A “blackberry winter” dumped several inches of snow on the highest peaks of Great Smoky Mountains National Park over the weekend in a rare May snow.
LeConte Lodge reported on Twitter that it had accumulated 7 inches of snow by Sunday, with a low temperature of 20 degrees. The lodge perches atop 6,573-foot Mount LeConte, the third-highest peak in the park.
The park closed off U.S. 441 at the Sugarlands Visitor Center due to treacherous conditions with ice and snow, WFMY in Greensboro reported. The park also said the wet conditions has caused a number of trees to fall on all trails to and from Mount LeConte.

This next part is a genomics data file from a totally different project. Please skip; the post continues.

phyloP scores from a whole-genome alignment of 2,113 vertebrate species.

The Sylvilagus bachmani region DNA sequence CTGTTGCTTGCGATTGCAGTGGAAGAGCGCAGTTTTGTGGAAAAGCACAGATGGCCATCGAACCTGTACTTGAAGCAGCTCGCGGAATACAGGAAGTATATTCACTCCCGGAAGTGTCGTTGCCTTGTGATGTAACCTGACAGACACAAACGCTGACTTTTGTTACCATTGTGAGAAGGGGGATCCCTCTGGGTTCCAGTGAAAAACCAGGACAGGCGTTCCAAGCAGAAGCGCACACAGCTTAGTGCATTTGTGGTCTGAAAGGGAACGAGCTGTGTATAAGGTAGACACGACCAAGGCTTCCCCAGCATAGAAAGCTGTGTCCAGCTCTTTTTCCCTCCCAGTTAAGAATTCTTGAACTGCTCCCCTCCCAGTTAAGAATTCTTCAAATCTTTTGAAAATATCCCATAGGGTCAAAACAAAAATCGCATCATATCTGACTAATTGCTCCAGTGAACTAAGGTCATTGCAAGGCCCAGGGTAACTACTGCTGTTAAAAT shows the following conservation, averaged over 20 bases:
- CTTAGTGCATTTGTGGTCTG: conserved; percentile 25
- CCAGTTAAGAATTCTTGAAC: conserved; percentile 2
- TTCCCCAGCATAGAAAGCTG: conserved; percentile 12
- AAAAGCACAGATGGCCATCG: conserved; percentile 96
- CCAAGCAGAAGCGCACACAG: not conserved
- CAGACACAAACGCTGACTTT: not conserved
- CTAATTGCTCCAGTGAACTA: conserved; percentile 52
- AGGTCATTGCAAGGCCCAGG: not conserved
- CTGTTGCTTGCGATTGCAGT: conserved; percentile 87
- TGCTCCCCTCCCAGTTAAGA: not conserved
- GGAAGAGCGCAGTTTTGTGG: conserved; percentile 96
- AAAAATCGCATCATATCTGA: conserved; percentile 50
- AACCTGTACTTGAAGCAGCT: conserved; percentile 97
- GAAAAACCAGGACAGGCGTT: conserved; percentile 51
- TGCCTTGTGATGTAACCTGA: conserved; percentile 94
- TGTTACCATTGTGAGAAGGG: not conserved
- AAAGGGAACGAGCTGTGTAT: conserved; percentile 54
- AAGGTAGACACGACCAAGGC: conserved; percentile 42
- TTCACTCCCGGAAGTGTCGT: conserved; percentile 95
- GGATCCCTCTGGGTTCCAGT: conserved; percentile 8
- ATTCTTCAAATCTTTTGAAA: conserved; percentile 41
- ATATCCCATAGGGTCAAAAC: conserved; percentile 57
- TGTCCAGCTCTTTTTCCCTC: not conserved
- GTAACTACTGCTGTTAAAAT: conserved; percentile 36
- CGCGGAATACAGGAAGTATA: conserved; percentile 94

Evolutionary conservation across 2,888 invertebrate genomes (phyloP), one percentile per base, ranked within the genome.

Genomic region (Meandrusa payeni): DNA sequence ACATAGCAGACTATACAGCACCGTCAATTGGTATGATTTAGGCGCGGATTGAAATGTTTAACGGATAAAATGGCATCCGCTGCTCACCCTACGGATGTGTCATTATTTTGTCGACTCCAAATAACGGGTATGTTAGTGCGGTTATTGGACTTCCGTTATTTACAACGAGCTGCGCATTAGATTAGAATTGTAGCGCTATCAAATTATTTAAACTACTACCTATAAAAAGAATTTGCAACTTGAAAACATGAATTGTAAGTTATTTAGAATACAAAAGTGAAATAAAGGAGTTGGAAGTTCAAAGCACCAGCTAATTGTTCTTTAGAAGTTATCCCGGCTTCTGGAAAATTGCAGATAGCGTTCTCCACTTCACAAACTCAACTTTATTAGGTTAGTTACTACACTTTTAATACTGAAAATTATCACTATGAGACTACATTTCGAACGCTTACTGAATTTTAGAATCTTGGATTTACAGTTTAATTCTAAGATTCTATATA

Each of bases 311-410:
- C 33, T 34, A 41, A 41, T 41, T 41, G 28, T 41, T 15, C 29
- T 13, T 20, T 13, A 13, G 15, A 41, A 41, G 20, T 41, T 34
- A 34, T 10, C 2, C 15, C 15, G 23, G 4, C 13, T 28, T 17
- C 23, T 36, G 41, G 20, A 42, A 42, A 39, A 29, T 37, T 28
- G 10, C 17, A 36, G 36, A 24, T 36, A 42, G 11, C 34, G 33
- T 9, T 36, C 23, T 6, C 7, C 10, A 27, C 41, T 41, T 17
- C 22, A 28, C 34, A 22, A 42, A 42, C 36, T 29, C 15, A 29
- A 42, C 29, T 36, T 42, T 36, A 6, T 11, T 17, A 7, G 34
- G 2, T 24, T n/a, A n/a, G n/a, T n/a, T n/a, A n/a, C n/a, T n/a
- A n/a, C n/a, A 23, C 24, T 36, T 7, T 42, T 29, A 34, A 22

A blackberry winter is a Southern expression that refers to a cold snap in late spring that comes when blackberries are blooming.
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Temperatures in the park quickly returned to normal, with a high Monday in Gatlinburg, Tenn., expected to reach 68 degrees. Charlotte will go to 74 degrees under sunny skies.